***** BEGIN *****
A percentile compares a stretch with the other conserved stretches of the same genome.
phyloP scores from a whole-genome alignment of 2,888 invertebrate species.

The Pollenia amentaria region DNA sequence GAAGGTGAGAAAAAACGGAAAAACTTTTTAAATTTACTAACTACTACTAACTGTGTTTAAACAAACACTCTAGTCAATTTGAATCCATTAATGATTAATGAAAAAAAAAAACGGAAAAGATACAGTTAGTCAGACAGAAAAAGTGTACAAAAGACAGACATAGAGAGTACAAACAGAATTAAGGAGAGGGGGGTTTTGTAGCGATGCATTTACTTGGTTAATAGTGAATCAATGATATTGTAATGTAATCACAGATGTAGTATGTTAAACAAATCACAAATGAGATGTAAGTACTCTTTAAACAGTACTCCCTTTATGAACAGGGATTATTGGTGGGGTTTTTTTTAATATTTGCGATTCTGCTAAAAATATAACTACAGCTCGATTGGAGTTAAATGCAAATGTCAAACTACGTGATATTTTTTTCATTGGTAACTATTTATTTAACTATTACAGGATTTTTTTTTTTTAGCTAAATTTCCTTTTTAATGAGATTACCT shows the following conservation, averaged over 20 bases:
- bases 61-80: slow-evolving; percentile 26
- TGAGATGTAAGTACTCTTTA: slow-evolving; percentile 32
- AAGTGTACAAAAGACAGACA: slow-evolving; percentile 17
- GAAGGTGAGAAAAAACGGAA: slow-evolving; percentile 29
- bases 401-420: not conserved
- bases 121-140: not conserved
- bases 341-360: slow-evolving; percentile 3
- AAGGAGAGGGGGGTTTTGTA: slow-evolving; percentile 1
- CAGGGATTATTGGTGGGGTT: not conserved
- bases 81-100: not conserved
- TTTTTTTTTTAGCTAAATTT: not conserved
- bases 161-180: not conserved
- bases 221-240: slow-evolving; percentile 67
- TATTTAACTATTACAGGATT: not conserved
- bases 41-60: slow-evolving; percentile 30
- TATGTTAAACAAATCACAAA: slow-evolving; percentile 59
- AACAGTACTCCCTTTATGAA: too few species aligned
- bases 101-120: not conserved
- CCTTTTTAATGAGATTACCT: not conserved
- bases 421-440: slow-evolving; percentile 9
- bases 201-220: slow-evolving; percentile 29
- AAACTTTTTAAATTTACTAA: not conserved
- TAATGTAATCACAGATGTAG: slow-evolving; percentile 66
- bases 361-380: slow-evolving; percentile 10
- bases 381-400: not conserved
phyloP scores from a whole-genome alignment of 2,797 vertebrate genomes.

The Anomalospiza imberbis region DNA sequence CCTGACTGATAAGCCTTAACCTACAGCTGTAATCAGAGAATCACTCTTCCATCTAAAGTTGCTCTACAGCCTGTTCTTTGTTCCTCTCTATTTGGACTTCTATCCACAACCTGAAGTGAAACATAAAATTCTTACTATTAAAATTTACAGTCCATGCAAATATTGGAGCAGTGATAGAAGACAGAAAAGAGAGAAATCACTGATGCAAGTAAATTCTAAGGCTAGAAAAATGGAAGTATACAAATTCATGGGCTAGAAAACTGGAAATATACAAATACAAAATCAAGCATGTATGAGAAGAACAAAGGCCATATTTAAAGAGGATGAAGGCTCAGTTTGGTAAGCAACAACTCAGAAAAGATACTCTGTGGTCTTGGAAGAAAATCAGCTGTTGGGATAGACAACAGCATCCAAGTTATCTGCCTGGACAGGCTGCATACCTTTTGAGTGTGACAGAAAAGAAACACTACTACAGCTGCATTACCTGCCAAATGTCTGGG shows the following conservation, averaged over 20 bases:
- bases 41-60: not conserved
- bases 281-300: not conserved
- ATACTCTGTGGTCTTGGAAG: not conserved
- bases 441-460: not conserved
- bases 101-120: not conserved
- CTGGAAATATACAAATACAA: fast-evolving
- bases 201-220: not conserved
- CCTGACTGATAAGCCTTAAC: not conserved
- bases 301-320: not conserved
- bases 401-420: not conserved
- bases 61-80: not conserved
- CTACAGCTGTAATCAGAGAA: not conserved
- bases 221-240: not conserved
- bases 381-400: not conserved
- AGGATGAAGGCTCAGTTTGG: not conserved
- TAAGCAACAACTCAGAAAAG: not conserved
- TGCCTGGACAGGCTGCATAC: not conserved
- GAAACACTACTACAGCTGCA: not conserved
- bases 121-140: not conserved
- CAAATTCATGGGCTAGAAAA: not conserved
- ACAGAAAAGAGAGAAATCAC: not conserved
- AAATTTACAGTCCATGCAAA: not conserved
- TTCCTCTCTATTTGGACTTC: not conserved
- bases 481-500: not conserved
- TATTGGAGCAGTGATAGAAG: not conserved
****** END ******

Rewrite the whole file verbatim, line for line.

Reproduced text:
A percentile compares a stretch with the other conserved stretches of the same genome.
phyloP scores from a whole-genome alignment of 2,888 invertebrate species.

The Pollenia amentaria region DNA sequence GAAGGTGAGAAAAAACGGAAAAACTTTTTAAATTTACTAACTACTACTAACTGTGTTTAAACAAACACTCTAGTCAATTTGAATCCATTAATGATTAATGAAAAAAAAAAACGGAAAAGATACAGTTAGTCAGACAGAAAAAGTGTACAAAAGACAGACATAGAGAGTACAAACAGAATTAAGGAGAGGGGGGTTTTGTAGCGATGCATTTACTTGGTTAATAGTGAATCAATGATATTGTAATGTAATCACAGATGTAGTATGTTAAACAAATCACAAATGAGATGTAAGTACTCTTTAAACAGTACTCCCTTTATGAACAGGGATTATTGGTGGGGTTTTTTTTAATATTTGCGATTCTGCTAAAAATATAACTACAGCTCGATTGGAGTTAAATGCAAATGTCAAACTACGTGATATTTTTTTCATTGGTAACTATTTATTTAACTATTACAGGATTTTTTTTTTTTAGCTAAATTTCCTTTTTAATGAGATTACCT shows the following conservation, averaged over 20 bases:
- bases 61-80: slow-evolving; percentile 26
- TGAGATGTAAGTACTCTTTA: slow-evolving; percentile 32
- AAGTGTACAAAAGACAGACA: slow-evolving; percentile 17
- GAAGGTGAGAAAAAACGGAA: slow-evolving; percentile 29
- bases 401-420: not conserved
- bases 121-140: not conserved
- bases 341-360: slow-evolving; percentile 3
- AAGGAGAGGGGGGTTTTGTA: slow-evolving; percentile 1
- CAGGGATTATTGGTGGGGTT: not conserved
- bases 81-100: not conserved
- TTTTTTTTTTAGCTAAATTT: not conserved
- bases 161-180: not conserved
- bases 221-240: slow-evolving; percentile 67
- TATTTAACTATTACAGGATT: not conserved
- bases 41-60: slow-evolving; percentile 30
- TATGTTAAACAAATCACAAA: slow-evolving; percentile 59
- AACAGTACTCCCTTTATGAA: too few species aligned
- bases 101-120: not conserved
- CCTTTTTAATGAGATTACCT: not conserved
- bases 421-440: slow-evolving; percentile 9
- bases 201-220: slow-evolving; percentile 29
- AAACTTTTTAAATTTACTAA: not conserved
- TAATGTAATCACAGATGTAG: slow-evolving; percentile 66
- bases 361-380: slow-evolving; percentile 10
- bases 381-400: not conserved
phyloP scores from a whole-genome alignment of 2,797 vertebrate genomes.

The Anomalospiza imberbis region DNA sequence CCTGACTGATAAGCCTTAACCTACAGCTGTAATCAGAGAATCACTCTTCCATCTAAAGTTGCTCTACAGCCTGTTCTTTGTTCCTCTCTATTTGGACTTCTATCCACAACCTGAAGTGAAACATAAAATTCTTACTATTAAAATTTACAGTCCATGCAAATATTGGAGCAGTGATAGAAGACAGAAAAGAGAGAAATCACTGATGCAAGTAAATTCTAAGGCTAGAAAAATGGAAGTATACAAATTCATGGGCTAGAAAACTGGAAATATACAAATACAAAATCAAGCATGTATGAGAAGAACAAAGGCCATATTTAAAGAGGATGAAGGCTCAGTTTGGTAAGCAACAACTCAGAAAAGATACTCTGTGGTCTTGGAAGAAAATCAGCTGTTGGGATAGACAACAGCATCCAAGTTATCTGCCTGGACAGGCTGCATACCTTTTGAGTGTGACAGAAAAGAAACACTACTACAGCTGCATTACCTGCCAAATGTCTGGG shows the following conservation, averaged over 20 bases:
- bases 41-60: not conserved
- bases 281-300: not conserved
- ATACTCTGTGGTCTTGGAAG: not conserved
- bases 441-460: not conserved
- bases 101-120: not conserved
- CTGGAAATATACAAATACAA: fast-evolving
- bases 201-220: not conserved
- CCTGACTGATAAGCCTTAAC: not conserved
- bases 301-320: not conserved
- bases 401-420: not conserved
- bases 61-80: not conserved
- CTACAGCTGTAATCAGAGAA: not conserved
- bases 221-240: not conserved
- bases 381-400: not conserved
- AGGATGAAGGCTCAGTTTGG: not conserved
- TAAGCAACAACTCAGAAAAG: not conserved
- TGCCTGGACAGGCTGCATAC: not conserved
- GAAACACTACTACAGCTGCA: not conserved
- bases 121-140: not conserved
- CAAATTCATGGGCTAGAAAA: not conserved
- ACAGAAAAGAGAGAAATCAC: not conserved
- AAATTTACAGTCCATGCAAA: not conserved
- TTCCTCTCTATTTGGACTTC: not conserved
- bases 481-500: not conserved
- TATTGGAGCAGTGATAGAAG: not conserved